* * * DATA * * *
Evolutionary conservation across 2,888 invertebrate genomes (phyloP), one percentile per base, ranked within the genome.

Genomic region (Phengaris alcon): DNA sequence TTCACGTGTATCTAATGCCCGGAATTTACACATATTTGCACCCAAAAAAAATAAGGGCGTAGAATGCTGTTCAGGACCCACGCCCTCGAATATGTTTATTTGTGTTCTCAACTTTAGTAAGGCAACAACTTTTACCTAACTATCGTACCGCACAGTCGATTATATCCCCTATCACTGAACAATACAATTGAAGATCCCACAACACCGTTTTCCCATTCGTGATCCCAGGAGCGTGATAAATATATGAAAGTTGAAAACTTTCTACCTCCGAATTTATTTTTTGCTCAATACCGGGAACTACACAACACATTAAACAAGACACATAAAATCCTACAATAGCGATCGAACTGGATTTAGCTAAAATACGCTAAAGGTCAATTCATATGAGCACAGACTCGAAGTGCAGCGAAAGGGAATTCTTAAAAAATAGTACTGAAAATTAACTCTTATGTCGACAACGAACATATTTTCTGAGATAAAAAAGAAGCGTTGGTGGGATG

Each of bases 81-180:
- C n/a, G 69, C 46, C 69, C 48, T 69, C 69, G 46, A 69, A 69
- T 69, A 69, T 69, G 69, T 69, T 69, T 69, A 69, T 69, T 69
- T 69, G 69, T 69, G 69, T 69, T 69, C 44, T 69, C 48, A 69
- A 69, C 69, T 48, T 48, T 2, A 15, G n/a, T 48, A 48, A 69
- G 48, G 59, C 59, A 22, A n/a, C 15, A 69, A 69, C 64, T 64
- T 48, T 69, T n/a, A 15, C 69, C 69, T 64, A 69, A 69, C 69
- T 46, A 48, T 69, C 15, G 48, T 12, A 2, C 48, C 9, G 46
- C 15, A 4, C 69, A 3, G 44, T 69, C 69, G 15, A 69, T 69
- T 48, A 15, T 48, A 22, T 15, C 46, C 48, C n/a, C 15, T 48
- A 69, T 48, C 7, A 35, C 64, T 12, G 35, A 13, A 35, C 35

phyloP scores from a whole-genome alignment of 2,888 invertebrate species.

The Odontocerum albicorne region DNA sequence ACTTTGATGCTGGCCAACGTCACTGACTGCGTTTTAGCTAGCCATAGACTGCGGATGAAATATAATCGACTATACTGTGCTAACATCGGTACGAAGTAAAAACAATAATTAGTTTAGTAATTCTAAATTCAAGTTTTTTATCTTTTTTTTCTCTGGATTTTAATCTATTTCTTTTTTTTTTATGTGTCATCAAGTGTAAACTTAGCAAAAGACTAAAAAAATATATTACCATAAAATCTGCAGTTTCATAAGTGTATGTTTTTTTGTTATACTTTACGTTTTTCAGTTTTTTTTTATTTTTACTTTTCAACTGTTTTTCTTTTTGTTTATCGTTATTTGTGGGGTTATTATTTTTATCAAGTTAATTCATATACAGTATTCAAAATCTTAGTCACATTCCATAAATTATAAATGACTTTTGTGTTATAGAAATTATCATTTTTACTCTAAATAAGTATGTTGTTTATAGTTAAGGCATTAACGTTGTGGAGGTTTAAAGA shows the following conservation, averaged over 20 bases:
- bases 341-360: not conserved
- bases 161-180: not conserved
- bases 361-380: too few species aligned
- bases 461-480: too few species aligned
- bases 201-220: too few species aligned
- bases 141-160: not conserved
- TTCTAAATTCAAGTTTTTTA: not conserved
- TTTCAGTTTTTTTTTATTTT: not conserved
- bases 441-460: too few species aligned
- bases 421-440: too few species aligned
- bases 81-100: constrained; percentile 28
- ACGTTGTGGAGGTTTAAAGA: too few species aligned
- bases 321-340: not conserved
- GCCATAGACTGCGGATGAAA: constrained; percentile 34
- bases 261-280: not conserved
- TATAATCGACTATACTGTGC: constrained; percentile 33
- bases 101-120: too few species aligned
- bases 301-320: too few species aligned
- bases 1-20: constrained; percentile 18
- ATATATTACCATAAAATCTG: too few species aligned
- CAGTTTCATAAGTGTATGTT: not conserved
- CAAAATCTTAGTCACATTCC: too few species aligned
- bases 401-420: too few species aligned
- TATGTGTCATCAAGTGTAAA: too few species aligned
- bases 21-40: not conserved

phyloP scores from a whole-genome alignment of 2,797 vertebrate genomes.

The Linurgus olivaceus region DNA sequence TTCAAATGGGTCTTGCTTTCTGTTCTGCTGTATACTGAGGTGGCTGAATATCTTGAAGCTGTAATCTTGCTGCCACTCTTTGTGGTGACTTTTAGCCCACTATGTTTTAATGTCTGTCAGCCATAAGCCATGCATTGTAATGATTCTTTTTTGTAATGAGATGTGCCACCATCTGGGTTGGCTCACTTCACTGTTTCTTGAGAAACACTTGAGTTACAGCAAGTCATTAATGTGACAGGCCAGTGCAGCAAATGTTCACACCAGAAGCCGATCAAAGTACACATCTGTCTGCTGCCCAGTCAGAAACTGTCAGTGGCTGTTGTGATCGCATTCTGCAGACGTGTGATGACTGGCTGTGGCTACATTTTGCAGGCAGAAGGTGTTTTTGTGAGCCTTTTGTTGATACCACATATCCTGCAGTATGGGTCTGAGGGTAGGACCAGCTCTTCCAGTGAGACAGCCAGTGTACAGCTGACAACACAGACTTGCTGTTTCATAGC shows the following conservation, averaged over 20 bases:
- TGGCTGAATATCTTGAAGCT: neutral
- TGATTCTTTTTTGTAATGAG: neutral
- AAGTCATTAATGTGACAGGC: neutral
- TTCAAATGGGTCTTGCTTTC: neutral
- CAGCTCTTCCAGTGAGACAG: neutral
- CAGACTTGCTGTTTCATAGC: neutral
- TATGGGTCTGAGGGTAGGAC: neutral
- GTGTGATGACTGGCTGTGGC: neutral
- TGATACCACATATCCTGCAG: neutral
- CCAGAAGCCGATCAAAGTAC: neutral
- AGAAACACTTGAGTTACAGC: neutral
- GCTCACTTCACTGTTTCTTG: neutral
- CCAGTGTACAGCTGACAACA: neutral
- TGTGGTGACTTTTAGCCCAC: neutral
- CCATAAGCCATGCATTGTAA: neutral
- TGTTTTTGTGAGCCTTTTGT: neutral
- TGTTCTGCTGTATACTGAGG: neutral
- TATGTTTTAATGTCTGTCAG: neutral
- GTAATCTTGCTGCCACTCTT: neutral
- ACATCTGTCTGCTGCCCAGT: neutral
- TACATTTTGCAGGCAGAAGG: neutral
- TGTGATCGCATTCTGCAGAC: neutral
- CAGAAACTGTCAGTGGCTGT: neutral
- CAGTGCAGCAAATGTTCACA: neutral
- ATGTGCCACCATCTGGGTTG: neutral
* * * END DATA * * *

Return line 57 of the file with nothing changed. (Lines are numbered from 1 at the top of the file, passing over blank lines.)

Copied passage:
- CCATAAGCCATGCATTGTAA: neutral